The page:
Fiction, Famine, and the Rise of Economics in Victorian Britain and Ireland

By Gordon Bigelow | Go to book overview

Conclusion

In these chapters taken together, I have tried to chart the total reorientation of economic concepts which took place in the nineteenth century. The first section of the book presented a case for seeing the dominant theoretical model of contemporary economics, which emerged out of this shift, as an analogue to modern linguistic philosophy. The book's second section considered discrete examples of texts that contributed to this reorientation of ideas about the market and society. Given their direct engagement with theories of political economy, the treatments of the Irish disaster discussed in chapter 4 make this shift especially clear. There, books by Asenath Nicholson and Shafto Adair, both in different ways, are drawing from old and new modes of economic thought, blending these into distinctive theories of economic progress through inward exploration of character. But the novels by Charles Dickens and Elizabeth Gaskell discussed in chapters 3 and 5 likewise confront in clear ways the chaotic or threatening dimension of expanding capitalist markets. While they theorize the damage inflicted in the process of capitalist rationalization, they imagine a metaphysical compensation for these material losses, emphasizing images of home, nation, and character. In this way I have suggested that these fictional and nonfictional texts are engaged in the same enterprise. They are connected not simply through common metaphors, but through a common, though at this point still loose, set of assumptions. The major works I discussed here are all texts of protest, railing against the cruelty that could be justified by a mechanistic and rigidly progressive theory of capitalism. But the humanistic grounds of their critique helped to solidify the central assumptions of modern, neoclassical economics: the unique integrity of the subject and the authenticity of its behavior in the market.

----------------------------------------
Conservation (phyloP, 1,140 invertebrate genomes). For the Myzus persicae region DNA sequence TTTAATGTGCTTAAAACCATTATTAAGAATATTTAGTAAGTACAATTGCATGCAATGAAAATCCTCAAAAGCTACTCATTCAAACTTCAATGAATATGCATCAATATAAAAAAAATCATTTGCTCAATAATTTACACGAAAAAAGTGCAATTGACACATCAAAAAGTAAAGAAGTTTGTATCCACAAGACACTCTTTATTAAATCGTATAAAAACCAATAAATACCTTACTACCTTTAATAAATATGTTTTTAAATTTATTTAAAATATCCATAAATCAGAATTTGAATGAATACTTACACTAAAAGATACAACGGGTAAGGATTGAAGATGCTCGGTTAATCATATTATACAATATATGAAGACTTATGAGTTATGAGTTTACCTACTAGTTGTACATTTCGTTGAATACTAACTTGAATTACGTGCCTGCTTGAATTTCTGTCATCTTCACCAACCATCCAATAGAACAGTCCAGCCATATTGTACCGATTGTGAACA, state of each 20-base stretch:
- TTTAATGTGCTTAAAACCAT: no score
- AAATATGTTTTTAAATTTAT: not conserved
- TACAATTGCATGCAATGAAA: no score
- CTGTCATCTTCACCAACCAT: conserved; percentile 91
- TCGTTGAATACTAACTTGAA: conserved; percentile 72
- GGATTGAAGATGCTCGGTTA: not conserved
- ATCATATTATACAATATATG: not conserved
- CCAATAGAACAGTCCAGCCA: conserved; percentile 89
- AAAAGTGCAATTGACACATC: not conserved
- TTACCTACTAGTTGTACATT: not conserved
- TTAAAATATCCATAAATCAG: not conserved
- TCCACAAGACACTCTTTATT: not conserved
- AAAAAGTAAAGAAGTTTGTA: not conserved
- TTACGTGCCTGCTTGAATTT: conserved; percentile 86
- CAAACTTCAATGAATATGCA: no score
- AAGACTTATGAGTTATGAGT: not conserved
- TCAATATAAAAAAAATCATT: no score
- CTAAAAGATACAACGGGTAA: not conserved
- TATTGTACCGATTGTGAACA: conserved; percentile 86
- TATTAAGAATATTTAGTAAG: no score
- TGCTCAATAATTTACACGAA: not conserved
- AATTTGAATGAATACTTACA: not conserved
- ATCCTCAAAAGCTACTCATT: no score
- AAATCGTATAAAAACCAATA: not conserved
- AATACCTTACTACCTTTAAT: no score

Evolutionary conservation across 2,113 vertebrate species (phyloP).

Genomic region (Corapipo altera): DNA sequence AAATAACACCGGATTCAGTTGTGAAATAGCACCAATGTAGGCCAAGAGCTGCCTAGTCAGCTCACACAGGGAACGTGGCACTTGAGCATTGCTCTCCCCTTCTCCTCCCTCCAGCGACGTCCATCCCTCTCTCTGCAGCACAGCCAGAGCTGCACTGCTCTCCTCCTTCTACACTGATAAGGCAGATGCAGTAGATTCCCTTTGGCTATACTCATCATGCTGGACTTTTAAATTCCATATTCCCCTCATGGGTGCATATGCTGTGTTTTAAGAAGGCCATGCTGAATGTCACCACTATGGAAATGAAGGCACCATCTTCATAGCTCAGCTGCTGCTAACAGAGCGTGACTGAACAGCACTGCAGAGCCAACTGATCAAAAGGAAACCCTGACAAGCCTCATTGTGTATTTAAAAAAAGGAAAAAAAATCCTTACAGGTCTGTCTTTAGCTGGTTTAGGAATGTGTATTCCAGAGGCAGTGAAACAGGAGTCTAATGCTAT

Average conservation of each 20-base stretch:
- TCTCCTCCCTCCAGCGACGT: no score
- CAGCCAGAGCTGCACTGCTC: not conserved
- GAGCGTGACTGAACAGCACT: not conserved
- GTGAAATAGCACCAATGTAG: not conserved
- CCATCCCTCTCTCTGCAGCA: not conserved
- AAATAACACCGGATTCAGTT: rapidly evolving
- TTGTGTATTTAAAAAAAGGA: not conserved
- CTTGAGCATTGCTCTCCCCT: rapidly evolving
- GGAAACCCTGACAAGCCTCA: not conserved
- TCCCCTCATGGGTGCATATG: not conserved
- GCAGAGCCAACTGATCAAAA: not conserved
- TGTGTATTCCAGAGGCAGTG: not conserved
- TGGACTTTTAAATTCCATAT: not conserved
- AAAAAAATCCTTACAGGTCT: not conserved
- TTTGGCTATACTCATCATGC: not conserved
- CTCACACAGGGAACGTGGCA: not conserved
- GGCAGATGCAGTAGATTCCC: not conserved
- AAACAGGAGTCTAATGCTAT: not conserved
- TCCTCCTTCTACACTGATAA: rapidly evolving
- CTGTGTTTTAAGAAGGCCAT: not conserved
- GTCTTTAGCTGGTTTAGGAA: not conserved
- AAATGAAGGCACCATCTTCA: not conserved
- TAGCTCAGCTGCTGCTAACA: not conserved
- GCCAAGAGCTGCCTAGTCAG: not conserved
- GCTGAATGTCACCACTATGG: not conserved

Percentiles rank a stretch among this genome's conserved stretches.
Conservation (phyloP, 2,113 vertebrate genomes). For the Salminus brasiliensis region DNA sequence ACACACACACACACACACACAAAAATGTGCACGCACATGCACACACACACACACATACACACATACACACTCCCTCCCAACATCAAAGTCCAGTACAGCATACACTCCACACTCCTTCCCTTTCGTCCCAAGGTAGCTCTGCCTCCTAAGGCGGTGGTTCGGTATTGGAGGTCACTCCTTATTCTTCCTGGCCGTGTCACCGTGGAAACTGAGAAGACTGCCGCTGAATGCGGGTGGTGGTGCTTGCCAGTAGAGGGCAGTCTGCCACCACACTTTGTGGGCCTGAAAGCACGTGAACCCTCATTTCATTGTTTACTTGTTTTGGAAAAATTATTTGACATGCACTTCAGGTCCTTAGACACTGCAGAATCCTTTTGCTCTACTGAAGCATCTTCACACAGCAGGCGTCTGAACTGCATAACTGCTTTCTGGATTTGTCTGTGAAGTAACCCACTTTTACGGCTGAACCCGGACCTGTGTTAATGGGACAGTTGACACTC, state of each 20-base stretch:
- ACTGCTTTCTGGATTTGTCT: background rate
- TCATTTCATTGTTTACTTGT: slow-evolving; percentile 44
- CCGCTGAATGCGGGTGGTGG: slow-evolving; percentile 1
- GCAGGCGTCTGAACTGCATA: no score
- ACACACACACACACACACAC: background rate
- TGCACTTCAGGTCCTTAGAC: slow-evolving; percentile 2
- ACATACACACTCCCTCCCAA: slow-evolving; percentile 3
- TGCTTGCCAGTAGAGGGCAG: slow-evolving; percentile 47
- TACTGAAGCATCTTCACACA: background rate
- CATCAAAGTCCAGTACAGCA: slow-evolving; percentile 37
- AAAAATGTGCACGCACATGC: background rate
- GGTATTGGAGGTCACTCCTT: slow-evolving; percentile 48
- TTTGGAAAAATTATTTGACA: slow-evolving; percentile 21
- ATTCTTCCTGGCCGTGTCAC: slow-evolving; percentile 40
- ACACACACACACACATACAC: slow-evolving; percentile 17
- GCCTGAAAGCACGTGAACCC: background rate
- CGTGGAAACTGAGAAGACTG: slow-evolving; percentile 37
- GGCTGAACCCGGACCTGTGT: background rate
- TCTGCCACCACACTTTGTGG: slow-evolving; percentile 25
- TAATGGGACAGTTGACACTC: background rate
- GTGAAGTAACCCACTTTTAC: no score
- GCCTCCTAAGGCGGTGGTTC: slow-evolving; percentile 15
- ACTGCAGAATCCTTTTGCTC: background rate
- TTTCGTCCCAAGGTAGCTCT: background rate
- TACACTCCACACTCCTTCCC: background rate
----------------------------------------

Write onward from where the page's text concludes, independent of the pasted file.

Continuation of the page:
I assemble these readings here in order to argue for a critique of the unexamined subjectivity of the consumer, as it structures the contemporary theory of capitalism and the current push toward economic globalization. Because at a basic level this study argues for a critique of the unified theory

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